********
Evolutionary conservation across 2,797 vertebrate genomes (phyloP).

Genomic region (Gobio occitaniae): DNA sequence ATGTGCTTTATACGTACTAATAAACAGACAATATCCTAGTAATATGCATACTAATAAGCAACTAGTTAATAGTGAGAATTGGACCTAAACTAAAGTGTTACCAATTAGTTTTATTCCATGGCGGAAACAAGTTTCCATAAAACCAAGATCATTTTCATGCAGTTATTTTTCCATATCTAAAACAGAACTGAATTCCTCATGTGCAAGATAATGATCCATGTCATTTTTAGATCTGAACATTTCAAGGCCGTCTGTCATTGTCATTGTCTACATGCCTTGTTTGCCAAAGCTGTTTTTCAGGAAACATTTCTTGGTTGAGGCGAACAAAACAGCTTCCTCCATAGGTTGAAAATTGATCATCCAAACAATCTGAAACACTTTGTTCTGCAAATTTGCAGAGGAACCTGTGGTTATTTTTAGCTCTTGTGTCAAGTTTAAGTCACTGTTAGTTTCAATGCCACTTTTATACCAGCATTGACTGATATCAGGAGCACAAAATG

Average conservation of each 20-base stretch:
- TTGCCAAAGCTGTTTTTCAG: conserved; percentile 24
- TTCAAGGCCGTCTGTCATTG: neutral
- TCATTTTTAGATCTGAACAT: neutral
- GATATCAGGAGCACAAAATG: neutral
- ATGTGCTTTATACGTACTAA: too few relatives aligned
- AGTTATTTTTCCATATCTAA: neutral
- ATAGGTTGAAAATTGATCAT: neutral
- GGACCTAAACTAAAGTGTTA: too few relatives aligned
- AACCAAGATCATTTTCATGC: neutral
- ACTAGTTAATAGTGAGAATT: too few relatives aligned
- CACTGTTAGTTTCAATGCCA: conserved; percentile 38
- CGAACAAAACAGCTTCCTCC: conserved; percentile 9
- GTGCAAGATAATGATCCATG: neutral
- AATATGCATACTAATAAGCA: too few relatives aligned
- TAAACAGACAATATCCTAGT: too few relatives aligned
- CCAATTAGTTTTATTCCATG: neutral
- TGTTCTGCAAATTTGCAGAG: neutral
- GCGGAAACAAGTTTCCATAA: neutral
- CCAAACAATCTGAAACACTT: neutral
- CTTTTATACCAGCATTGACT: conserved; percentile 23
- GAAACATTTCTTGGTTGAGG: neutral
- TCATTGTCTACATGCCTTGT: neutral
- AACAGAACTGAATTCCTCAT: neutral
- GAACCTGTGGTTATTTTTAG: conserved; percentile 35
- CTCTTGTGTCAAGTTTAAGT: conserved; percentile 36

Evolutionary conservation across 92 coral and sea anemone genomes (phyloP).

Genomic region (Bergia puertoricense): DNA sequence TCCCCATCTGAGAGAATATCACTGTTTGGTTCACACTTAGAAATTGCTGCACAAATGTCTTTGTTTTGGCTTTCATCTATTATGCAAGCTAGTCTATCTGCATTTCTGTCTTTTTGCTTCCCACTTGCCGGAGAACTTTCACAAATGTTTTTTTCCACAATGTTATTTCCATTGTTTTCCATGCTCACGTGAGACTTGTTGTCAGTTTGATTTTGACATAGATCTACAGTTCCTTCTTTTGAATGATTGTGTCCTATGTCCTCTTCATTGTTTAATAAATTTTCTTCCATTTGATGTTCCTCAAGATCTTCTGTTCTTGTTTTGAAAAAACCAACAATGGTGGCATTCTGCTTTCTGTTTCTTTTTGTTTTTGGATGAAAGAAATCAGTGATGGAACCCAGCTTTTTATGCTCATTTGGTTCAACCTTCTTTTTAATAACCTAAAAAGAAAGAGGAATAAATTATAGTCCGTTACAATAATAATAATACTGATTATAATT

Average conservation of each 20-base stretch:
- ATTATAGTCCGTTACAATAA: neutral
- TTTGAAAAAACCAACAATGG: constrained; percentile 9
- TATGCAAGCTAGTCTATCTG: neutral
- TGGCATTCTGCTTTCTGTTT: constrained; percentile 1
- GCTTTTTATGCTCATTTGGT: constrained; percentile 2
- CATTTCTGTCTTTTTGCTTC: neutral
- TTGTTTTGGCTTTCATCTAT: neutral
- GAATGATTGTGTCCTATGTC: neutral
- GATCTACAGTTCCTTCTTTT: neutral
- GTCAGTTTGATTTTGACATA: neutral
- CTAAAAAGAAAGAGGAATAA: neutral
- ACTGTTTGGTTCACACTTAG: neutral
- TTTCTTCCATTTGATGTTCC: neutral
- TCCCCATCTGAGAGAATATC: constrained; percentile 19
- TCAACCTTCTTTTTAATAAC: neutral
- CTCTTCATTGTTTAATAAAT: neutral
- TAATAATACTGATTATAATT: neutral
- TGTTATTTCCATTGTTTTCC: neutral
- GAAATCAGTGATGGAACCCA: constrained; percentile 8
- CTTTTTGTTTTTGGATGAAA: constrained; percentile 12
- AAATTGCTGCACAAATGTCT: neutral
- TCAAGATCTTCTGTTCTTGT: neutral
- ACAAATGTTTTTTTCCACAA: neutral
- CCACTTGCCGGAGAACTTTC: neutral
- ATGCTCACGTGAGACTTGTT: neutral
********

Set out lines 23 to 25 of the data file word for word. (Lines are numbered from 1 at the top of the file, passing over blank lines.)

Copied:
- CTTTTATACCAGCATTGACT: conserved; percentile 23
- GAAACATTTCTTGGTTGAGG: neutral
- TCATTGTCTACATGCCTTGT: neutral